The dress I’ve got to share with you today has been a real labour of love and I enjoyed every single second of making it. Even the whole day spent fitting the bodice! I like nothing better than a reason to sew myself something special and challenging and what better reason could I have than the wedding of my step-sister 10 days ago? I mulled over what I wanted to make for over a year and bought the fabric long before I decided on a style and pattern. When I visited Mood Fabrics NYC last April I spent a good hour pawing at bolts in the glorious silk section and when I glimpsed this vibrant Kelly Green 4 Ply Silk Crepe it was love at first sight. It has got the most amazing thickness and weight to it combined with such a luxurious drape and sheen. Its similar to what I would call a silk morocain here in the UK. At $35/yard it was a real treat but similar silks this side of the Atlantic are likely to cost double. I on the spot decided that this was going to be used for my wedding outfit and bought 2.5 yards which turned out to be plenty for this design. I might even have enough left to piece together a slinky cami if I’m lucky.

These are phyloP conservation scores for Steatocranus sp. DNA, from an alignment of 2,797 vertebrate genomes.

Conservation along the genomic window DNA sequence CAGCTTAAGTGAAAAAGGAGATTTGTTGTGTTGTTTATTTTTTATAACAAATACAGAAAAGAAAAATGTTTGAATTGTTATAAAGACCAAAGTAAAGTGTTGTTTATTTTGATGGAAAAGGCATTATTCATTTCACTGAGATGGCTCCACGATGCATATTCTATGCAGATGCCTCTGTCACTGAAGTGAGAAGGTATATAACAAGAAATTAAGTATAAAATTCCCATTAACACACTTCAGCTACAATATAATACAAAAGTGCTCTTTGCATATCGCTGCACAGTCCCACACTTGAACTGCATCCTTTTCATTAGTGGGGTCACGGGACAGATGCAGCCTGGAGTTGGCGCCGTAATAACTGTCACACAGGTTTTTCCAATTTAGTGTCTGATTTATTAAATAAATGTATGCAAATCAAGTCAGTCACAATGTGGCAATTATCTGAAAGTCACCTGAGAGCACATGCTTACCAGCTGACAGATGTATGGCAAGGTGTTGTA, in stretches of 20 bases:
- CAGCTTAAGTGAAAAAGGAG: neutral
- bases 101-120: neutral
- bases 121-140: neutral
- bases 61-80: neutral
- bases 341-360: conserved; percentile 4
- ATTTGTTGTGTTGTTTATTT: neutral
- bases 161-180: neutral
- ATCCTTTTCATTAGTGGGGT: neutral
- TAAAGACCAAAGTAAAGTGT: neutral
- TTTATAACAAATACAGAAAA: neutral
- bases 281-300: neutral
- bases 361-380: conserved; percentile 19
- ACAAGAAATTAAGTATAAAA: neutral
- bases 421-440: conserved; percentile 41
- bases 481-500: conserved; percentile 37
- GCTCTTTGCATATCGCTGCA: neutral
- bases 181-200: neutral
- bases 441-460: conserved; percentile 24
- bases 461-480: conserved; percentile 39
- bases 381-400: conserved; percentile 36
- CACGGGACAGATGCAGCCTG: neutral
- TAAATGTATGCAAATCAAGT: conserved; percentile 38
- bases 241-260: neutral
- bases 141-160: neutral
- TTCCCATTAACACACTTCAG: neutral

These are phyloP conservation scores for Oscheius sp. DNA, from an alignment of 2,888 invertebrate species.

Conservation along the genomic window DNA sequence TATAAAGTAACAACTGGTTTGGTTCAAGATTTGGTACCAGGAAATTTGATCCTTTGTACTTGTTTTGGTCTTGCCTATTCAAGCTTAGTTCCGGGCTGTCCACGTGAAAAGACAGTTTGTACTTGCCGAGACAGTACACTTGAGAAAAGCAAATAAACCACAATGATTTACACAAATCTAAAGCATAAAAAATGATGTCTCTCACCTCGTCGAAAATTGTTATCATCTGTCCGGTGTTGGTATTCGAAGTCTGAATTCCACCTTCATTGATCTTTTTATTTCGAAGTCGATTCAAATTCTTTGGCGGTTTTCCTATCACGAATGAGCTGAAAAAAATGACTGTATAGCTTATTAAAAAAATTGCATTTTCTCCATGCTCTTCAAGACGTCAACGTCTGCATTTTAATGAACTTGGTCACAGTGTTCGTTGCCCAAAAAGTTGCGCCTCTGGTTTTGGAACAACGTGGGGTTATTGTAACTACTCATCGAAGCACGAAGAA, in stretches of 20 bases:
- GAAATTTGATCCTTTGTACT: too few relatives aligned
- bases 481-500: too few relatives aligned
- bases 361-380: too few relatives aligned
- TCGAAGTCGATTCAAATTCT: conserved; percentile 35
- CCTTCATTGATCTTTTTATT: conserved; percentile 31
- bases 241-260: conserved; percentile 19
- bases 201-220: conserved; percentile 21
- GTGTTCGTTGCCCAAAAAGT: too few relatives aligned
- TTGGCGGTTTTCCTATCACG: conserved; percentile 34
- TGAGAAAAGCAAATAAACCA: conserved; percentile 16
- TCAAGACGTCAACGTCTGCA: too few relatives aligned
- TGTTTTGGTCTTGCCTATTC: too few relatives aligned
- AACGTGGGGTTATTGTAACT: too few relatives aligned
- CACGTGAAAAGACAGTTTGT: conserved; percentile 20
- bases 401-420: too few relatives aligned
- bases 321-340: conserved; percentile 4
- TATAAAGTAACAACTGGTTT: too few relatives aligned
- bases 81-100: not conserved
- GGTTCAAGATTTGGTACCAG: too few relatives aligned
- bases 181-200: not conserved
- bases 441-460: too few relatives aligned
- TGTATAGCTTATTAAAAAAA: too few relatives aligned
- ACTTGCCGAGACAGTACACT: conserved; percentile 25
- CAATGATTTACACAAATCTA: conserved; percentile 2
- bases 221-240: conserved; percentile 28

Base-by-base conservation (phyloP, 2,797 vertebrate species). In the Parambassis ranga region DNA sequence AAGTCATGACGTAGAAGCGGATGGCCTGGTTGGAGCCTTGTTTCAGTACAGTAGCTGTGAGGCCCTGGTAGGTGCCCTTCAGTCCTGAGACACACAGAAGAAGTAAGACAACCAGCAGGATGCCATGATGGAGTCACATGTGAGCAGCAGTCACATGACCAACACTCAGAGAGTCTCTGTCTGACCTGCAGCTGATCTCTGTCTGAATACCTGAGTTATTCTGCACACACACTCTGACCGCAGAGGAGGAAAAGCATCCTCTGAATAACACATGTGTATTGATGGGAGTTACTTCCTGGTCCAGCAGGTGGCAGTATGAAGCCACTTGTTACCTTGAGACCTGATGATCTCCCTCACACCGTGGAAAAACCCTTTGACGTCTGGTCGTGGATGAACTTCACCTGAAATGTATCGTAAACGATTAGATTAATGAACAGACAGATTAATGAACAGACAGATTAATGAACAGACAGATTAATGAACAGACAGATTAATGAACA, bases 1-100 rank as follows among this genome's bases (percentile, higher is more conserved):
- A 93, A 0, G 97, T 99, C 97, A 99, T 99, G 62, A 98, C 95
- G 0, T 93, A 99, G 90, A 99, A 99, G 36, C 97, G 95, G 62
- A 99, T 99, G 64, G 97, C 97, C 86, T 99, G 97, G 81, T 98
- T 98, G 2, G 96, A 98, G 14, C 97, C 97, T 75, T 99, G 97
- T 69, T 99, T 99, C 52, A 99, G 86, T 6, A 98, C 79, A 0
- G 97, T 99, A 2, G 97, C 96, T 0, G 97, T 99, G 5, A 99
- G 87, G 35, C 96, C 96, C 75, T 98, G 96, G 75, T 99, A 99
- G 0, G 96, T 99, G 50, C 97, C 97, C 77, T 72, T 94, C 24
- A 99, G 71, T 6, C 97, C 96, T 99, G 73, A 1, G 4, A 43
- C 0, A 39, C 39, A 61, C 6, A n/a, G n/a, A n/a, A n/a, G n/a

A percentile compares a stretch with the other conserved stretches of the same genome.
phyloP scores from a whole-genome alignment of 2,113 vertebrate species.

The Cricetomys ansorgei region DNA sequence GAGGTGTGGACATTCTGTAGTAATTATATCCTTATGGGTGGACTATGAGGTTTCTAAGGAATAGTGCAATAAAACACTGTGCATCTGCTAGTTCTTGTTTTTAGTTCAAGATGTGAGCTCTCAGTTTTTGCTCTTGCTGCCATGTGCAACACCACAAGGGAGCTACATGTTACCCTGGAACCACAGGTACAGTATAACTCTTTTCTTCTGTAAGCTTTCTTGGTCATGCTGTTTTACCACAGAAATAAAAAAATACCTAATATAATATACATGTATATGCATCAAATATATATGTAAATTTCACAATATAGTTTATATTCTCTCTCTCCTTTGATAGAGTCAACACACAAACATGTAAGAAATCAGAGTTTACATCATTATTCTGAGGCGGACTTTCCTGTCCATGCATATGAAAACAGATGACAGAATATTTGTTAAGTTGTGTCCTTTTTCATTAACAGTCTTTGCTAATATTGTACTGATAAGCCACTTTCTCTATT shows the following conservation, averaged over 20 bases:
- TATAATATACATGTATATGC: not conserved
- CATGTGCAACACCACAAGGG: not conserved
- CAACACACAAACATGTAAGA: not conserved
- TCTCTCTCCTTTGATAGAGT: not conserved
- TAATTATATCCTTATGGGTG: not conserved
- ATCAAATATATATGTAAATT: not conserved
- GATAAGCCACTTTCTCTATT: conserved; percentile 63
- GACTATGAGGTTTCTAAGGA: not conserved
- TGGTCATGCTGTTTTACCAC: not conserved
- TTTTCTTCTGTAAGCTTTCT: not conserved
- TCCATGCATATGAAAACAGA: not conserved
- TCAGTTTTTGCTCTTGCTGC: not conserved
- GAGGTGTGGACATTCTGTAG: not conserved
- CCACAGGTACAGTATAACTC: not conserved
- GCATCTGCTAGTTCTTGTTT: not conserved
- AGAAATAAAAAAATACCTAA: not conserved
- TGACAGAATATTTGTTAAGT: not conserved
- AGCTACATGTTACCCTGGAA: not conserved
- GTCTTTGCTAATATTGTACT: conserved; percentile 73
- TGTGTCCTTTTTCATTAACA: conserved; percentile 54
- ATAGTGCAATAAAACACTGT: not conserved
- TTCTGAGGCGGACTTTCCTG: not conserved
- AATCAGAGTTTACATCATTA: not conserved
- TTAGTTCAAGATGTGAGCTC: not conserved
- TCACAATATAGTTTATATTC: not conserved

I’ve wanted to make B5814 (one of Gertie‘s designs for Butterick) for a really long time; I think I’ve had it pinned to my sewing pattern wish list on Pinterest since it was released! The one thing stopping me, apart from an occasion to wear it) was that I wasn’t totally sold on the style of the skirt with the pleated drape at the hip. Once I had chosen the silk I pretty much ruled the pattern out as I wanted a style that would make the most of the amazing movement in it. Then it occurred to me one day that it would actually look beautiful used for the pleats of the bodice and I could switch out the skirt for a simple flippy half circle.